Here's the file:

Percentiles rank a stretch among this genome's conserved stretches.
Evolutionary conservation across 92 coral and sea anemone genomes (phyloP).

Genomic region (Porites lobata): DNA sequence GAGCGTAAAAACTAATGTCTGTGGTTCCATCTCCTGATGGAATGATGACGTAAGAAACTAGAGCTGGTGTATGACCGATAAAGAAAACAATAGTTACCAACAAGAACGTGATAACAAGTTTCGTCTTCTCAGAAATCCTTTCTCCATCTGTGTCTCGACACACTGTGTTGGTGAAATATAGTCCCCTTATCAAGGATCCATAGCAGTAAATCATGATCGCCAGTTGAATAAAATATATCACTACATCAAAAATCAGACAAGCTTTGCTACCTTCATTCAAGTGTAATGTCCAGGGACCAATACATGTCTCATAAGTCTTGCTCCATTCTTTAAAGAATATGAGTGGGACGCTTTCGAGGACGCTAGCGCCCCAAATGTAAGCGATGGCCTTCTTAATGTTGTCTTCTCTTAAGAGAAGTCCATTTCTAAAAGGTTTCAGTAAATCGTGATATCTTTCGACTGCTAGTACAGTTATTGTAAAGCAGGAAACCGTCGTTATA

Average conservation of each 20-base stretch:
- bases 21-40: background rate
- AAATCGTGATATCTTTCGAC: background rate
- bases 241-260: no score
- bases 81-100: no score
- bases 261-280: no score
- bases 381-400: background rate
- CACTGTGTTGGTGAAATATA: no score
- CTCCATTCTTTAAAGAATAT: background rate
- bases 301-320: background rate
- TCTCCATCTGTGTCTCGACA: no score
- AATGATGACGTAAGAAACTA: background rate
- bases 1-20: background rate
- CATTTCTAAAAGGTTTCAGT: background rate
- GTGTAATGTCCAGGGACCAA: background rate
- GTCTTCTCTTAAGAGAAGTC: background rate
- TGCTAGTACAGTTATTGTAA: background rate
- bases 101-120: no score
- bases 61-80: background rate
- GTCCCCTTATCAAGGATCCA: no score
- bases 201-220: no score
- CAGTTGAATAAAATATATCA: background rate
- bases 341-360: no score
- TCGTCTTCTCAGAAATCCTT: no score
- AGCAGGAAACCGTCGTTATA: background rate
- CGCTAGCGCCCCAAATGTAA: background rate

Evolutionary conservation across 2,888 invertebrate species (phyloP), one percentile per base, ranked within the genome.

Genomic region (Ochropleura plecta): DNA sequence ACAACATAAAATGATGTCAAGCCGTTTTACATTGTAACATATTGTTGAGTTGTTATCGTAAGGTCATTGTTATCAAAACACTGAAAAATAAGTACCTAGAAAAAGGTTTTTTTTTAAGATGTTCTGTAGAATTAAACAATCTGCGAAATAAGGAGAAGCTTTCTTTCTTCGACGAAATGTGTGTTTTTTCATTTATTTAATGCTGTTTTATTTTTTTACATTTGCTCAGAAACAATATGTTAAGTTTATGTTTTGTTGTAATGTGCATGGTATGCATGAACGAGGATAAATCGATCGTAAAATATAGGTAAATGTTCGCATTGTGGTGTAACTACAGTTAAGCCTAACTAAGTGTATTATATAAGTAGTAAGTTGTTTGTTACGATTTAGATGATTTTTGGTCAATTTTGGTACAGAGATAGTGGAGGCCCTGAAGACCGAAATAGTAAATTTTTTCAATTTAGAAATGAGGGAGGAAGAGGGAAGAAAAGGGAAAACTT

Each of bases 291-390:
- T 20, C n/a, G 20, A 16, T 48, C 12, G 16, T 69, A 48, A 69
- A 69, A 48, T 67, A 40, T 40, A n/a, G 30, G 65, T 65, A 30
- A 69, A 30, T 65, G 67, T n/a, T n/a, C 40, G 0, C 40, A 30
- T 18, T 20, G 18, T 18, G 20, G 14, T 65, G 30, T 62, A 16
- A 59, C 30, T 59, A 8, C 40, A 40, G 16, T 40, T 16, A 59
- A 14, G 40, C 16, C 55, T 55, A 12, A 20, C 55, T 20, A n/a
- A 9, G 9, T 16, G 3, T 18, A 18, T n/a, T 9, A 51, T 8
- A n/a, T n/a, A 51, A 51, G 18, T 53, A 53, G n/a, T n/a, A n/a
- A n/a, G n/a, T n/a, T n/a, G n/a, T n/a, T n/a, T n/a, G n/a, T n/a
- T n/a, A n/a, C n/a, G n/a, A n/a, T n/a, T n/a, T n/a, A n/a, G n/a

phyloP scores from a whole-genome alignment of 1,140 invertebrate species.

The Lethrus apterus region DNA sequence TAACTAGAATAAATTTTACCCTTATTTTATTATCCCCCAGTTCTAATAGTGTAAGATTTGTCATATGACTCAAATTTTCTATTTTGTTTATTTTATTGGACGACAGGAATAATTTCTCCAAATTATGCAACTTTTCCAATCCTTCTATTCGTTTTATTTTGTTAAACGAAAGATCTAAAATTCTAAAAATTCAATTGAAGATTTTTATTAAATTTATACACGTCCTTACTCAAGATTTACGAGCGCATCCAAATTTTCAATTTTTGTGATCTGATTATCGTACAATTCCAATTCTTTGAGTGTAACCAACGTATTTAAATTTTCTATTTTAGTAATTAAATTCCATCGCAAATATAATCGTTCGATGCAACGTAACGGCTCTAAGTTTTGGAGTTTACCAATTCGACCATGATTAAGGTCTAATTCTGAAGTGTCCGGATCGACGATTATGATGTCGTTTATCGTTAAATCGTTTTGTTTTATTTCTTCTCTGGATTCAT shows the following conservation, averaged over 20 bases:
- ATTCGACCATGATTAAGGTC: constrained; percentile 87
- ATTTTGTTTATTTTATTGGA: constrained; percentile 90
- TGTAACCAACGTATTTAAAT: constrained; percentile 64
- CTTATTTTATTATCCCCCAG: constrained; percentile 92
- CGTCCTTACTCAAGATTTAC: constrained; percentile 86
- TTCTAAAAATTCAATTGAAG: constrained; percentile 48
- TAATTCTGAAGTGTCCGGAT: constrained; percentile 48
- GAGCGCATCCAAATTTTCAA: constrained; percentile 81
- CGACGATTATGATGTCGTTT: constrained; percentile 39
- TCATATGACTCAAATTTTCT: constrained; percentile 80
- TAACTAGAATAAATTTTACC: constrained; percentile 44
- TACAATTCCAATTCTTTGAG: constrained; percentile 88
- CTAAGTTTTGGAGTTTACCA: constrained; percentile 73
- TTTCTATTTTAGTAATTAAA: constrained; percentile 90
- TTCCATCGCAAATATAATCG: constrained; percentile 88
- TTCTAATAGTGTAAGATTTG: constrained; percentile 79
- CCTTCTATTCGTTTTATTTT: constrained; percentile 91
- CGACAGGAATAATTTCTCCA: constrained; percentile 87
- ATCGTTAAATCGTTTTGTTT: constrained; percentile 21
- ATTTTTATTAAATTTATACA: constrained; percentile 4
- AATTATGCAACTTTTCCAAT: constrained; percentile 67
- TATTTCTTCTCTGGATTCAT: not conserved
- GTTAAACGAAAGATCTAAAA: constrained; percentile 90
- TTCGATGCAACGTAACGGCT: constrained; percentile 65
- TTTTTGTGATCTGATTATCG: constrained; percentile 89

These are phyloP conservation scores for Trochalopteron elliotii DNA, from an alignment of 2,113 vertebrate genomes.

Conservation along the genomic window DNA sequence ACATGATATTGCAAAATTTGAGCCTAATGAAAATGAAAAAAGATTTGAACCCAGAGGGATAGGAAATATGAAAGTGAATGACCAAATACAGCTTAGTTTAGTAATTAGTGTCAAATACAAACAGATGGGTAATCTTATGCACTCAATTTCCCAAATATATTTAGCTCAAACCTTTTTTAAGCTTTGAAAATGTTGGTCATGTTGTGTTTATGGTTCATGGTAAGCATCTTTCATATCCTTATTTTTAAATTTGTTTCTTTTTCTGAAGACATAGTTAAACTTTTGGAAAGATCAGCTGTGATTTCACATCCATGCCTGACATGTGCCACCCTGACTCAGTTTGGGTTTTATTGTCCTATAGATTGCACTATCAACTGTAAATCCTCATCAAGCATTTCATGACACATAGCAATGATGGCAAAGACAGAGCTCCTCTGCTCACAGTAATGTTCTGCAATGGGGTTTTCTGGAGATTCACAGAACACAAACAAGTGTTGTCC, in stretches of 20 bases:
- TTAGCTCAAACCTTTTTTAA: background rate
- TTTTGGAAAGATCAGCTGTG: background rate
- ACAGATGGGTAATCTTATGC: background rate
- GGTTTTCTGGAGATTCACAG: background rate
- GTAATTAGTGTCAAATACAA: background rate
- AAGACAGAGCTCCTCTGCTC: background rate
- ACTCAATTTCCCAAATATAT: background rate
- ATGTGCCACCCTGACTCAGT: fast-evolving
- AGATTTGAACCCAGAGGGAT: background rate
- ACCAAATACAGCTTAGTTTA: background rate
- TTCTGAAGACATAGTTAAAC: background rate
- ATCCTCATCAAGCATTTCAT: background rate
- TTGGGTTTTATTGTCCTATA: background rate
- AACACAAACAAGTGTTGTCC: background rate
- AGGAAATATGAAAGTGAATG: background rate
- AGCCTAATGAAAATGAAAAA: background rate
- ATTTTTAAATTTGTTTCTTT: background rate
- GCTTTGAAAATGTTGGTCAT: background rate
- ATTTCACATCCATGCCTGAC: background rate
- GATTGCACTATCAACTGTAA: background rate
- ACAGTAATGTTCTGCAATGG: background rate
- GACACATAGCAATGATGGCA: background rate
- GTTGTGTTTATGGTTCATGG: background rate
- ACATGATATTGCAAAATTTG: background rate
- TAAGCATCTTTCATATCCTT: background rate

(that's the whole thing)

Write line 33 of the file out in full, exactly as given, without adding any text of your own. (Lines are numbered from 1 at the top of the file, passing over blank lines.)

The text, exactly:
- T 20, C n/a, G 20, A 16, T 48, C 12, G 16, T 69, A 48, A 69